Biological Sciences, School of
ECOLOGY AND RELATIONSHIPS OF RHABDIAS SPP. (NEMATODA: RHABDIASIDAE) FROM NORTH AMERICAN AMPHIBIANS AND REPTILES
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Lungworms of the cosmopolitan genus Rhabdias (Nematoda: Rhabdiasidae) are among the most common parasites of amphibians and squamate reptiles. The life cycles, life histories, host specificities, and evolutionary relationships of Rhabdias spp. were studied through examination of their free-living and parasitic stages in amphibians and reptiles. This study found free-living development of anuran lungworms was primarily limited to heterogonic reproduction, whereas snake lungworms primarily reproduced homogonically. Infective anuran lungworms penetrated the skin of frogs and toads; in contrast, snake lungworms penetrated snake esophageal tissue during per os infections. Our molecular phylogeny strongly supported separate clades for anuran and snake lungworms, and supported our species identifications. Field studies and experimental infections indicated that snake lungworms were generalist parasites of snakes and maybe lizards, whereas lungworms from anurans ranged from strict host specificity to relative generalist. Host specificity in nature appeared to be limited by both ecological and physiological factors, which varied among worm species. Field studies found that the majority of lungworm infections appeared to occur within 2 m of wetland shorelines in Nebraska. Field and laboratory experiments suggested that the predominantly sandy soils of Nebraska’s Sandhills limit R. joaquinensis from infecting anurans in western Nebraska. This work is an important addition to the small number of previous studies that have used a multifaceted, comparative approach that includes field and laboratory experiments to investigate host-parasite relationships. Ultimately, this work provides much needed basic life history and ecological data for a fascinating group of parasites.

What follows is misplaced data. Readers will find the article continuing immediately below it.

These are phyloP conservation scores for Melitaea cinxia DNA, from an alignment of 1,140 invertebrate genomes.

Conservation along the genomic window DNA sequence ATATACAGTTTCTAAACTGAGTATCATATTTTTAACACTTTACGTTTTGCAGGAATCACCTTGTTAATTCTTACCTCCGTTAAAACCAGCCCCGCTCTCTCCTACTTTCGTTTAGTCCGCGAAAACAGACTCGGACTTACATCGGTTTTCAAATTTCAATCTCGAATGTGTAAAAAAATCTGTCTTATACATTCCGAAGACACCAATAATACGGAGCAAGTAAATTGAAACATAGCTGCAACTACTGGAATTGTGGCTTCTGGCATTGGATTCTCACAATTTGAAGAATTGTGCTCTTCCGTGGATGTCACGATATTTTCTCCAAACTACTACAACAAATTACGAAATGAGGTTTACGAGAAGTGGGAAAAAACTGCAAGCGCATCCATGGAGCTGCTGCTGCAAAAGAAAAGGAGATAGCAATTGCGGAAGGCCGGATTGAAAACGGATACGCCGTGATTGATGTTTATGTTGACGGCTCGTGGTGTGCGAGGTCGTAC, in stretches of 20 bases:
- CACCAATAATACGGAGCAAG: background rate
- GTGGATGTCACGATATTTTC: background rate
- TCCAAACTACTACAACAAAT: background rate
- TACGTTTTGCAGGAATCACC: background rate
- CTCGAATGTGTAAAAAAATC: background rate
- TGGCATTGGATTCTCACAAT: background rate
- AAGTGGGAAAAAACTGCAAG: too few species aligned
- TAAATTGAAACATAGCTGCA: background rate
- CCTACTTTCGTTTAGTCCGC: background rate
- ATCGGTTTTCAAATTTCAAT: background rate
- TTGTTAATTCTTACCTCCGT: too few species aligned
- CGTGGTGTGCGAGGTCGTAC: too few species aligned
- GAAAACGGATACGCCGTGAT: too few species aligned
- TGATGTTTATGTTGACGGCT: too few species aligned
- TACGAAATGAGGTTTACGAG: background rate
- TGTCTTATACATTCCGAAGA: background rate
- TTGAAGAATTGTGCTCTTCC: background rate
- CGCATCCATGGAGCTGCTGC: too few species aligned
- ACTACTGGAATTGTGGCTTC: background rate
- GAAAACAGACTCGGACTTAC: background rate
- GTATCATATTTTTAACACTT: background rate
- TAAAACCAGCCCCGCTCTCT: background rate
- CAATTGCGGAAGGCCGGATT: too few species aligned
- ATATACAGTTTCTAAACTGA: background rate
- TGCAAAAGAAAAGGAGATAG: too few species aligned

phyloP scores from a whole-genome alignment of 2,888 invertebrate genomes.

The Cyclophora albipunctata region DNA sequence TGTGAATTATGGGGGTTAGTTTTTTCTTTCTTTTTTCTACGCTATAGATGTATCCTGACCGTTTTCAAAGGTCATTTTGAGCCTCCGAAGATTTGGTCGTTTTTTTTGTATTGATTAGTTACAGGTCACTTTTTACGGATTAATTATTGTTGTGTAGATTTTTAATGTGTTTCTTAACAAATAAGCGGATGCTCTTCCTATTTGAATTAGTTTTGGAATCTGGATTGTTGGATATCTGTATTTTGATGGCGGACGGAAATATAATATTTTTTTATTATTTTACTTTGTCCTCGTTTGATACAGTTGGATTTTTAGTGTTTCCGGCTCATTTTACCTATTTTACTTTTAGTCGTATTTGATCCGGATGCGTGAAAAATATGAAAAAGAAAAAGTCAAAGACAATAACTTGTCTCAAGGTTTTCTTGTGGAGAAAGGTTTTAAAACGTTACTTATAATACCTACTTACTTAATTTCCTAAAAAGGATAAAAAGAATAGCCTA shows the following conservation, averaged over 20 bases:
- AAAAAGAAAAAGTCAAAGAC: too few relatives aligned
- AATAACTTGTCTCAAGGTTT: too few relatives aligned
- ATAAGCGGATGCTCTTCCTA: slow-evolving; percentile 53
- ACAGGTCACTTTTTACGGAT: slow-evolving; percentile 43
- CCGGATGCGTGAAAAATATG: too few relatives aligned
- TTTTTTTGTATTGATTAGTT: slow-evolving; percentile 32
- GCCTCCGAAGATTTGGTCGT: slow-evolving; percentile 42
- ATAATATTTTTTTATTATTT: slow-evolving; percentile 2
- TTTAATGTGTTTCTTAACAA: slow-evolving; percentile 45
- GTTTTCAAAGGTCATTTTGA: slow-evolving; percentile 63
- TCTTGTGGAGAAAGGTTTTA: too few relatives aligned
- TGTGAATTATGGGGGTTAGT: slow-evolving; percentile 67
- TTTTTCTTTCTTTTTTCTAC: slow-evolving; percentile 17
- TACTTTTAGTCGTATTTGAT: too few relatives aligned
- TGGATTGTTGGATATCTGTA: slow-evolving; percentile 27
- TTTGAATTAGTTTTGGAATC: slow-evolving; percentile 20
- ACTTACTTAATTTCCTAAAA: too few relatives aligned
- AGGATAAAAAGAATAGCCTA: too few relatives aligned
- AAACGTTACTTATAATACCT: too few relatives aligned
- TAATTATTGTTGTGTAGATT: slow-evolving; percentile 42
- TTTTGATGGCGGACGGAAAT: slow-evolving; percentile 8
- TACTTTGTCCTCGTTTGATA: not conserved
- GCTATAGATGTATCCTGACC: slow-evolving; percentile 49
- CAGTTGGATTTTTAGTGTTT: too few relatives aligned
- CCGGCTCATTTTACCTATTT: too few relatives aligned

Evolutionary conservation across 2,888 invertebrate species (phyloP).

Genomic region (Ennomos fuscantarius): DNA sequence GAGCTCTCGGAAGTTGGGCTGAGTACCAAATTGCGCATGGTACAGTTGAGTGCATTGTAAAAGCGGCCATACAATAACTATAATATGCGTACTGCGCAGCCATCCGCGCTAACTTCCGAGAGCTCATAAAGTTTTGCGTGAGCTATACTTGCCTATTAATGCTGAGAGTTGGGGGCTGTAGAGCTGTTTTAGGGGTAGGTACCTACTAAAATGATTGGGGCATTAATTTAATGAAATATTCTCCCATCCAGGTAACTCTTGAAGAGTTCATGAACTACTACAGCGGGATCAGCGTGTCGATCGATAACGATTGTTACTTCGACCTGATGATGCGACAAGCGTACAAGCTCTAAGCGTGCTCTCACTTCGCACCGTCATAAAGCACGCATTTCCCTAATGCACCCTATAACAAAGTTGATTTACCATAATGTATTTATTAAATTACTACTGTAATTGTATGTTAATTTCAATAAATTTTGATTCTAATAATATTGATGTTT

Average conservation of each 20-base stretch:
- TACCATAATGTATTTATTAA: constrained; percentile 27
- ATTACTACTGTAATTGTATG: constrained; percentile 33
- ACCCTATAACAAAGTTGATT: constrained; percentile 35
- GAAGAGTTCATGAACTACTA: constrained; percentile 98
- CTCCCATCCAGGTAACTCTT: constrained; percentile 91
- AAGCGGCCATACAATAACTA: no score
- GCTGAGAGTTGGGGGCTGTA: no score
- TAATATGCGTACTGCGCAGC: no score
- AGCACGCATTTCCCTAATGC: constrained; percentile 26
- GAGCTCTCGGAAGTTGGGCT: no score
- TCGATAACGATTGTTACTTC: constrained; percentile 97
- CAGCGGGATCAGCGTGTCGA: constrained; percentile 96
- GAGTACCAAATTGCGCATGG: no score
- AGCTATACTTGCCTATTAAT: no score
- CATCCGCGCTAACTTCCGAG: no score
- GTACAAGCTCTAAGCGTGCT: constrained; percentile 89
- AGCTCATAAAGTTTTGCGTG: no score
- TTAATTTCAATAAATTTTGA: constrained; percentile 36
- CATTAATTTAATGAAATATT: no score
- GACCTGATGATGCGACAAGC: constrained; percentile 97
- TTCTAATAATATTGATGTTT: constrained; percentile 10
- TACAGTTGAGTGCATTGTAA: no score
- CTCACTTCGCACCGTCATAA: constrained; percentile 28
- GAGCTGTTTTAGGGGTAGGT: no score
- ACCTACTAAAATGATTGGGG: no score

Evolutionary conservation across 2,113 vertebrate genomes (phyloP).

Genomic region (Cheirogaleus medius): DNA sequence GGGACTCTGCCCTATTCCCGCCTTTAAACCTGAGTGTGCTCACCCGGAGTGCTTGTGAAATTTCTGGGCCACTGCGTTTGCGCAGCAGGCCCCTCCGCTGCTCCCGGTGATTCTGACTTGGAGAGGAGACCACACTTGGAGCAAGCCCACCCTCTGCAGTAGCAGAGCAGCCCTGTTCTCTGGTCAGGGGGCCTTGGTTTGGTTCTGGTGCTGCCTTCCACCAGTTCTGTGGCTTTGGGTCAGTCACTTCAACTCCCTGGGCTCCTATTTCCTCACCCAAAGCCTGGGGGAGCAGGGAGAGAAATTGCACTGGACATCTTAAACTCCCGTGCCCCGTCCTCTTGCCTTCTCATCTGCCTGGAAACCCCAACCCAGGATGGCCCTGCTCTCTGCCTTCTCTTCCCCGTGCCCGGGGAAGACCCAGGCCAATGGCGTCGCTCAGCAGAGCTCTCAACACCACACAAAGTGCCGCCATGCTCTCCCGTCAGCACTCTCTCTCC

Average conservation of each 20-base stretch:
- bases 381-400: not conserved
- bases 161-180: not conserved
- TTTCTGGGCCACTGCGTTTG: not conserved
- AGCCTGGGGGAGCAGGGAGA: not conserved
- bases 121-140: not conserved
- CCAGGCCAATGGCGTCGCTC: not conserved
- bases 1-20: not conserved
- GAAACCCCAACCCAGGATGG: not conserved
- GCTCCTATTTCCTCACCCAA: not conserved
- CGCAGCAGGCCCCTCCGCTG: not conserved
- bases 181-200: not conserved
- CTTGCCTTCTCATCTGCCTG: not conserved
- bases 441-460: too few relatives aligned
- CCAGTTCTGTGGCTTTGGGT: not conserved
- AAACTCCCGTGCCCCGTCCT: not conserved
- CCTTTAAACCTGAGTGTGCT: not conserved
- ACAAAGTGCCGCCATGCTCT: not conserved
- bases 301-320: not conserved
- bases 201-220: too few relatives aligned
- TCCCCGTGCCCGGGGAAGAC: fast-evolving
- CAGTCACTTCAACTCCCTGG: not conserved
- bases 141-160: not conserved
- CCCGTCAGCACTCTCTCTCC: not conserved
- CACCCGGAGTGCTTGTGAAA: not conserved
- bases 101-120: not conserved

Evolution Commons, Other Microbiology Commons, Terrestrial and Aquatic Ecology Commons, Zoology Commons
A DISSERTATION Presented to the Faculty of The Graduate College at the University of Nebraska In Partial Fulfillment of Requirements For the Degree of Doctor of Philosophy, Major: Biological Sciences, Under the Supervision of Professor John Janovy, Jr. Lincoln, Nebraska: May, 2010
Copyright (c) 2010 Gabriel J. Langford